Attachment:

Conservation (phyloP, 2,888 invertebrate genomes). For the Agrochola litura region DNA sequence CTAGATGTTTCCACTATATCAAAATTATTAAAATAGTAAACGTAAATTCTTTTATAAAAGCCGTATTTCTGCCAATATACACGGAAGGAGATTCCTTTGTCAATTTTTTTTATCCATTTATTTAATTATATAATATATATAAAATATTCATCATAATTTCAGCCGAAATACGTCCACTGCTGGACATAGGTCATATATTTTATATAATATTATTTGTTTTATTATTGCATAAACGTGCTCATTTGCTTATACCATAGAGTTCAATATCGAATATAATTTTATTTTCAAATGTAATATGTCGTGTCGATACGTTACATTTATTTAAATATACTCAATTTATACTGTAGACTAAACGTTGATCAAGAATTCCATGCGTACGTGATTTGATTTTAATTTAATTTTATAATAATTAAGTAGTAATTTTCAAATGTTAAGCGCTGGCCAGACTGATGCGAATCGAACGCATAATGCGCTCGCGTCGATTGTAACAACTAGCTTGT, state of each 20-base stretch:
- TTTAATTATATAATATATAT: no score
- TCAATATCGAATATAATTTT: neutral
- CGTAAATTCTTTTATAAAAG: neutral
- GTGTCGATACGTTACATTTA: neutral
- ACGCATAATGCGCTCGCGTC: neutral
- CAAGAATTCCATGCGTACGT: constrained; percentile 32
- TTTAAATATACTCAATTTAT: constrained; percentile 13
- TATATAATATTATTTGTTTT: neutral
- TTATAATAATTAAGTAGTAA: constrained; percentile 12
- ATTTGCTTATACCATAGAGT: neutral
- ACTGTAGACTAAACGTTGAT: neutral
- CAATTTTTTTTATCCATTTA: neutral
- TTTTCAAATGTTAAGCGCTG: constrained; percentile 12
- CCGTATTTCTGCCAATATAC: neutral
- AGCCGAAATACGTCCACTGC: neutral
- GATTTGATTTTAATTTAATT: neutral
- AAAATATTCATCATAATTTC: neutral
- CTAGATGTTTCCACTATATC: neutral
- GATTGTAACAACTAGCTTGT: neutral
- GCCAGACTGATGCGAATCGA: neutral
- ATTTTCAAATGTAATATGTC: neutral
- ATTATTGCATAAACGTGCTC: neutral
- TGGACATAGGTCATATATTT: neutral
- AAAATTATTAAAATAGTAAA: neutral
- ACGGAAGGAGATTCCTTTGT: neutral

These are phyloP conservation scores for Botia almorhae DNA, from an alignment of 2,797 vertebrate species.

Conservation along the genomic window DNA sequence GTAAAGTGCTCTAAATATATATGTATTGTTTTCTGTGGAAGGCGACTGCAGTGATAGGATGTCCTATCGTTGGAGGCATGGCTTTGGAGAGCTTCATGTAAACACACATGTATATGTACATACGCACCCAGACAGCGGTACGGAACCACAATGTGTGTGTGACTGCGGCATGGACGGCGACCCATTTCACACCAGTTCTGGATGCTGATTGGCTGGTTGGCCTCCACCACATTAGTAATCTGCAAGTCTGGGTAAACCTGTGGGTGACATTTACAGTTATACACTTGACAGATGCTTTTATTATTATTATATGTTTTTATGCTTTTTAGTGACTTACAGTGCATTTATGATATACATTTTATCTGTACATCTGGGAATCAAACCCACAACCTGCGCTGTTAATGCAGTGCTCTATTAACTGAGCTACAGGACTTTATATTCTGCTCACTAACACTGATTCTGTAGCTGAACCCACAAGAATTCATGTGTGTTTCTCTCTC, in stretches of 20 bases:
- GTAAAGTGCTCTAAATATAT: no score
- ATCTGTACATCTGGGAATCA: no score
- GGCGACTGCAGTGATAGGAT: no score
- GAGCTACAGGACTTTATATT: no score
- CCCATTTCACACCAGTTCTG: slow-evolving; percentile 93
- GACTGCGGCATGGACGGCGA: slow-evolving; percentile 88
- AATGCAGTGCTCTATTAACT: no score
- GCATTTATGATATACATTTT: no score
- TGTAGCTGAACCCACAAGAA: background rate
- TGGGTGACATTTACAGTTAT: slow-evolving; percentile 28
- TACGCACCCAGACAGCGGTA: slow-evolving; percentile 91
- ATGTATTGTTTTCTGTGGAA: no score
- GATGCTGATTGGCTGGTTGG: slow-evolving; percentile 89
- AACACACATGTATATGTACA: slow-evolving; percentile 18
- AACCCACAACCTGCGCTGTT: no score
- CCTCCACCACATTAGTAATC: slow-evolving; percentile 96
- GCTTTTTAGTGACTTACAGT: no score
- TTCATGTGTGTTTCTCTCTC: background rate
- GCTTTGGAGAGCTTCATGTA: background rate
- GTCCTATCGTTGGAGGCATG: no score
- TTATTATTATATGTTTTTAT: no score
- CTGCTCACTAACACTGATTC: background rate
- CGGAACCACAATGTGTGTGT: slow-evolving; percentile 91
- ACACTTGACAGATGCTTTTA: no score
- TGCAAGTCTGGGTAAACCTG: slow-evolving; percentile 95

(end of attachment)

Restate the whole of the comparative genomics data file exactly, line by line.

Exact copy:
Conservation (phyloP, 2,888 invertebrate genomes). For the Agrochola litura region DNA sequence CTAGATGTTTCCACTATATCAAAATTATTAAAATAGTAAACGTAAATTCTTTTATAAAAGCCGTATTTCTGCCAATATACACGGAAGGAGATTCCTTTGTCAATTTTTTTTATCCATTTATTTAATTATATAATATATATAAAATATTCATCATAATTTCAGCCGAAATACGTCCACTGCTGGACATAGGTCATATATTTTATATAATATTATTTGTTTTATTATTGCATAAACGTGCTCATTTGCTTATACCATAGAGTTCAATATCGAATATAATTTTATTTTCAAATGTAATATGTCGTGTCGATACGTTACATTTATTTAAATATACTCAATTTATACTGTAGACTAAACGTTGATCAAGAATTCCATGCGTACGTGATTTGATTTTAATTTAATTTTATAATAATTAAGTAGTAATTTTCAAATGTTAAGCGCTGGCCAGACTGATGCGAATCGAACGCATAATGCGCTCGCGTCGATTGTAACAACTAGCTTGT, state of each 20-base stretch:
- TTTAATTATATAATATATAT: no score
- TCAATATCGAATATAATTTT: neutral
- CGTAAATTCTTTTATAAAAG: neutral
- GTGTCGATACGTTACATTTA: neutral
- ACGCATAATGCGCTCGCGTC: neutral
- CAAGAATTCCATGCGTACGT: constrained; percentile 32
- TTTAAATATACTCAATTTAT: constrained; percentile 13
- TATATAATATTATTTGTTTT: neutral
- TTATAATAATTAAGTAGTAA: constrained; percentile 12
- ATTTGCTTATACCATAGAGT: neutral
- ACTGTAGACTAAACGTTGAT: neutral
- CAATTTTTTTTATCCATTTA: neutral
- TTTTCAAATGTTAAGCGCTG: constrained; percentile 12
- CCGTATTTCTGCCAATATAC: neutral
- AGCCGAAATACGTCCACTGC: neutral
- GATTTGATTTTAATTTAATT: neutral
- AAAATATTCATCATAATTTC: neutral
- CTAGATGTTTCCACTATATC: neutral
- GATTGTAACAACTAGCTTGT: neutral
- GCCAGACTGATGCGAATCGA: neutral
- ATTTTCAAATGTAATATGTC: neutral
- ATTATTGCATAAACGTGCTC: neutral
- TGGACATAGGTCATATATTT: neutral
- AAAATTATTAAAATAGTAAA: neutral
- ACGGAAGGAGATTCCTTTGT: neutral

These are phyloP conservation scores for Botia almorhae DNA, from an alignment of 2,797 vertebrate species.

Conservation along the genomic window DNA sequence GTAAAGTGCTCTAAATATATATGTATTGTTTTCTGTGGAAGGCGACTGCAGTGATAGGATGTCCTATCGTTGGAGGCATGGCTTTGGAGAGCTTCATGTAAACACACATGTATATGTACATACGCACCCAGACAGCGGTACGGAACCACAATGTGTGTGTGACTGCGGCATGGACGGCGACCCATTTCACACCAGTTCTGGATGCTGATTGGCTGGTTGGCCTCCACCACATTAGTAATCTGCAAGTCTGGGTAAACCTGTGGGTGACATTTACAGTTATACACTTGACAGATGCTTTTATTATTATTATATGTTTTTATGCTTTTTAGTGACTTACAGTGCATTTATGATATACATTTTATCTGTACATCTGGGAATCAAACCCACAACCTGCGCTGTTAATGCAGTGCTCTATTAACTGAGCTACAGGACTTTATATTCTGCTCACTAACACTGATTCTGTAGCTGAACCCACAAGAATTCATGTGTGTTTCTCTCTC, in stretches of 20 bases:
- GTAAAGTGCTCTAAATATAT: no score
- ATCTGTACATCTGGGAATCA: no score
- GGCGACTGCAGTGATAGGAT: no score
- GAGCTACAGGACTTTATATT: no score
- CCCATTTCACACCAGTTCTG: slow-evolving; percentile 93
- GACTGCGGCATGGACGGCGA: slow-evolving; percentile 88
- AATGCAGTGCTCTATTAACT: no score
- GCATTTATGATATACATTTT: no score
- TGTAGCTGAACCCACAAGAA: background rate
- TGGGTGACATTTACAGTTAT: slow-evolving; percentile 28
- TACGCACCCAGACAGCGGTA: slow-evolving; percentile 91
- ATGTATTGTTTTCTGTGGAA: no score
- GATGCTGATTGGCTGGTTGG: slow-evolving; percentile 89
- AACACACATGTATATGTACA: slow-evolving; percentile 18
- AACCCACAACCTGCGCTGTT: no score
- CCTCCACCACATTAGTAATC: slow-evolving; percentile 96
- GCTTTTTAGTGACTTACAGT: no score
- TTCATGTGTGTTTCTCTCTC: background rate
- GCTTTGGAGAGCTTCATGTA: background rate
- GTCCTATCGTTGGAGGCATG: no score
- TTATTATTATATGTTTTTAT: no score
- CTGCTCACTAACACTGATTC: background rate
- CGGAACCACAATGTGTGTGT: slow-evolving; percentile 91
- ACACTTGACAGATGCTTTTA: no score
- TGCAAGTCTGGGTAAACCTG: slow-evolving; percentile 95